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Author Topic: AFB or EFB  (Read 1455 times)
Hemlock
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« on: September 23, 2012, 08:05:18 PM »

I have no experience with the foulbroods.  Is this it and which one?

Thanks



.
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danno
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« Reply #1 on: September 24, 2012, 08:06:09 AM »

I dont see anything.   maybe a poor queen or laying worker. 
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bernsad
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« Reply #2 on: September 24, 2012, 08:15:02 AM »

I think he's referring to a couple of odd looking cells. There is one just right of centre, and I can't make out what is happening with the one in the lower right quadrant. Don't know if htey are just bees hatching out or if they are dead in their cells.

More info.... please.
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sawdstmakr
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« Reply #3 on: September 24, 2012, 11:21:45 AM »

What are your night time temps? Looks like the bees died in the cell.
Jim
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rdy-b
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« Reply #4 on: September 24, 2012, 12:46:04 PM »

 that is nether AFB OR EFB if there is any thing starting out of the ordinary i would say mild chalk brood
 is starting-but there are many reasons why the condition in the pic would accrue -there is nothing to
 be worried about from the pic-the bees will take care of it --check your mite load many viruses  from mites mimic
brood disorders--RDY-B
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Hemlock
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« Reply #5 on: September 24, 2012, 12:58:09 PM »

Thanks rdy-b.  Mite load is minor.  That is i wouldn't treat this colony this year.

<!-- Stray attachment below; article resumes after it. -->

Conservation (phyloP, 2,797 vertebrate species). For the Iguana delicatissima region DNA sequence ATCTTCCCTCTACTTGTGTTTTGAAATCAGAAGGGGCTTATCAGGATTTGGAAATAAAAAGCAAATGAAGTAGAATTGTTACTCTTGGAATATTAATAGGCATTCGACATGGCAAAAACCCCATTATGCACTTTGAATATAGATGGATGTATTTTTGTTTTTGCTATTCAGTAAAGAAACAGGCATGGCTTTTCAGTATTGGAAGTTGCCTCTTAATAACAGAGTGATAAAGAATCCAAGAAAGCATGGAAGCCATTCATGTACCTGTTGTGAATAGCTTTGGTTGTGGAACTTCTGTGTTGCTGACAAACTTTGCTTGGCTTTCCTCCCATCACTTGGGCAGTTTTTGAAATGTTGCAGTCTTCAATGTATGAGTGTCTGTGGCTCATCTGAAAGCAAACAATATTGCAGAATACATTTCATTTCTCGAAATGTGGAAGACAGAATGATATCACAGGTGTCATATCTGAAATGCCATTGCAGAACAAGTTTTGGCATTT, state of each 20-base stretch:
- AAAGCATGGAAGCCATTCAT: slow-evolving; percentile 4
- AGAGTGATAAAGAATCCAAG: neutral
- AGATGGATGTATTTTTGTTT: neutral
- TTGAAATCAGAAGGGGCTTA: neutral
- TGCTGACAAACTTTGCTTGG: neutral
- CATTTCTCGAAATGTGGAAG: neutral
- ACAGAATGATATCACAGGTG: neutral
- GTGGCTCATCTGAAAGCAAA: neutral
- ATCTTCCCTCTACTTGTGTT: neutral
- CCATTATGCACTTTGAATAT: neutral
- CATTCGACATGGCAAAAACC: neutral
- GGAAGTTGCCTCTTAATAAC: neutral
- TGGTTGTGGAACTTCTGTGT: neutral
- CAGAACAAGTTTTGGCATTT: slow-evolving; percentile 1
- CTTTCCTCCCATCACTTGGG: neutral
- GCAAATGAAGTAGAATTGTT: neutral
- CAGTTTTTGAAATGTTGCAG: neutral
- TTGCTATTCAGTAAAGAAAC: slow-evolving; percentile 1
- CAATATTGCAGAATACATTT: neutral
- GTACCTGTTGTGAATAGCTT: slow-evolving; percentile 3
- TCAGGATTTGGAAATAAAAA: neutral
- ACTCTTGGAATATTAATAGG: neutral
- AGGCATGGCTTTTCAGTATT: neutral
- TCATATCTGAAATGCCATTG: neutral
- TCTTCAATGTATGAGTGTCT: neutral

I'm concerned about the black stuff you see.  Those were pupa.  You can see darker than normal pupa in some of the cells too.  I'm doing a 'String test' today.  Night temps are in the 50's.

From what i saw yesterday it's  "No Queen".  Was considering option when this came up.  Don't want to combine with infected bees.
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Hemlock
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« Reply #6 on: September 24, 2012, 02:52:07 PM »

Here is an image of the string test on a dark & capped drone cell.  It was difficult to create a string of any size.  I got it to work 2 out of 10 times.  I tried it with an UNcapped one that was black & shriveled.  It was moist but would not string and disintegrated.  I looked under the hood of a handful of capped drones. I couldn't find any more unhealthy looks pupa. 


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hardwood
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« Reply #7 on: September 24, 2012, 03:14:41 PM »

A crappy looking frame for sure but doesn't look like disease to me. Looks like a queenless situation and looks like it was once robbed too. What do the other frames look like? How's the population?

Scott
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Hemlock
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« Reply #8 on: September 24, 2012, 04:54:53 PM »

State Apiarist said it is 'Chilled Brood'.  Which make a lot of sense given the population of this hive.  Now i know what Chilled brood looks like.  The bees can be dealt with without fear of infecting other hives.

Thanks to everyone.
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